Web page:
by Rick Rockwell
There’s a saying about John McCain: Love the man; hate his positions.
After watching the carefully orchestrated Republican National Convention this week, that saying no longer applies. At least, for this critic.
Full disclosure: during the last presidential election year, this writer was serving on Capitol Hill. The experience was eye-opening and depressing. Some of this, Sen. McCain (R-AZ) addressed in his acceptance speech for the presidential nomination on the closing night of the convention. McCain spoke of a culture in Washington where politicians served themselves first. The country be damned. Thus McCain’s slogan of “Country First.” (Also, a not so subtle swipe at Obamamania which looks like the cult of personality, American-style.)
During a year, with a lot of work for a Senate committee that McCain chaired, the Senate Commerce Committee, this writer came away believing few politicians were true to their oaths. McCain was one of the very few exceptions. Respect and admiration swelled for McCain, although this writer was working for the Democrats. McCain didn’t seem to care about party (as he underlined in his speech), instead he cared about the issues. He put Democrats and independents in key positions on his staff (sure, mostly Clintonites, but the point was made) and up until very recently he has had to pay for that maverick reputation with lukewarm support from the Republican base. In 2004, McCain was a leader to respect: much better than the indecisive Tom Daschle, leader of the Senate Democrats of the time, or the weak Harry Reid, leader of the Senate Democrats now.
But the John McCain of 2004 (someone who presidential candidate and fellow Senator, John Kerry considered as a potential running mate) is not the same McCain of 2008. Today, McCain looks a lot like those other self-serving politicians: someone who will say or promise anything to achieve their goal.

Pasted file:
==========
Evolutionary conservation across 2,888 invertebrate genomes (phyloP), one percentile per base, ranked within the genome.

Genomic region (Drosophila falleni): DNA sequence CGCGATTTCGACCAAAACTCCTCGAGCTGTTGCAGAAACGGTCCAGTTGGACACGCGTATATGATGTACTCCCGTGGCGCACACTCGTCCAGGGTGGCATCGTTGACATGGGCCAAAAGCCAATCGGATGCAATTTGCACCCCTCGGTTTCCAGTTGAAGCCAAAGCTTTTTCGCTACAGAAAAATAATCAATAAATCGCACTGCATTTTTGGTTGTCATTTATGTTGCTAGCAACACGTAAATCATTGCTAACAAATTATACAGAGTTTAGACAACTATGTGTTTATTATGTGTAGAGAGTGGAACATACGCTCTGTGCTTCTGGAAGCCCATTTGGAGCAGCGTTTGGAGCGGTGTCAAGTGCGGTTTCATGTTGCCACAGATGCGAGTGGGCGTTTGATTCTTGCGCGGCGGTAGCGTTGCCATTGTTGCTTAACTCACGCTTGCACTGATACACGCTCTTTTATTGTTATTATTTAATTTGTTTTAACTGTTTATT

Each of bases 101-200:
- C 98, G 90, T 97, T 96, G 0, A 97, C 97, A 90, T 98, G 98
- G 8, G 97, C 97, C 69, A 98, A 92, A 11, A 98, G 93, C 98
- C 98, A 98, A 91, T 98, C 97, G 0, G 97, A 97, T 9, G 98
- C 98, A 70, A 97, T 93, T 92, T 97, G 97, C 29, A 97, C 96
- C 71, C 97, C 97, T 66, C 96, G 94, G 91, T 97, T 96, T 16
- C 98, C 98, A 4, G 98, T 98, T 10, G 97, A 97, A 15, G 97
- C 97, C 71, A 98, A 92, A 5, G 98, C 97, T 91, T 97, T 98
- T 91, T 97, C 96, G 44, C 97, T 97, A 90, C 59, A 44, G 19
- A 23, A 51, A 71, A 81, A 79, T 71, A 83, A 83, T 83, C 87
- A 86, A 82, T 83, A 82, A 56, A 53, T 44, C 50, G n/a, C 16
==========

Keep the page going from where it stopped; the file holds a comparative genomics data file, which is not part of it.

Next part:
The hecklers who interrupted McCain’s acceptance speech tried to point out his hypocrisy on his votes concerning veteran’s issues, energy policy, and more. But of course, they were shouted down and whisked away.
But watching McCain’s speech was all anyone really needed to realize that the war hero now is the leader of the party of Orwell. Not that George Orwell would join the Republicans. No, instead, he warned us about their promises of a dystopian future.
Remember, in Orwell’s classic 1984, the three party slogans:
• War is Peace
• Freedom is Slavery
• Ignorance is Strength.
Those slogans were laid out for all to see in McCain’s speech.
If you want peace, McCain reasoned, be prepared to confront our enemies. Be prepared to take on Iran. Or the Russians. (Despite criticisms, McCain’s strong response to Russia's invasion of Georgia is likely one of the moves he made in August that have kept him nearly on par with his Democratic opponent, Sen. Barack Obama from Illinois.)
Want a better education? Then turn schools over completely to a consumer culture where parents and students will set the standards and decide curriculum. Teachers will be told what to teach and how to teach it.
McCain performed this same Orwellian trick throughout his speech. Want to save the planet? Then as the Republican chant goes: “Drill, baby, drill!” Energy independence (another cornerstone of the peace through strength reasoning) means the unconscionable policy of drilling for oil like there is no tomorrow to increase rather than decrease our carbon emissions in a time of global warming.
Want better service from your government? Then cut taxes. Cut spending. Cut government. The Orwellian logic: the same inefficient government we have now will get better if it is smaller. Just tell the folks in New Orleans what a smaller government did for them in 2005. Weren’t the Republicans holding their collective breath this week as Hurricane Gustav took a swipe at New Orleans? And isn’t it clear the smaller government hasn’t been able to provide the security for that city, and won’t have the levee system rebuilt for another three years, at the least.
After trying to sell those Orwellian propositions, there is no way to love McCain. Respect him for his achievements. Thank him for his service. And realize politicians are going to lie to us. It’s in their nature.
For more background on the 2008 campaign, please see these archival posts:
(The photo of Sen. John McCain campaigning in Louisiana in June is by dsb nola via Flickr, using a Creative Commons license. To see the first part of McCain's acceptance speech in St. Paul, MN at the Republican convention, please check below.)
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by Rick Rockwell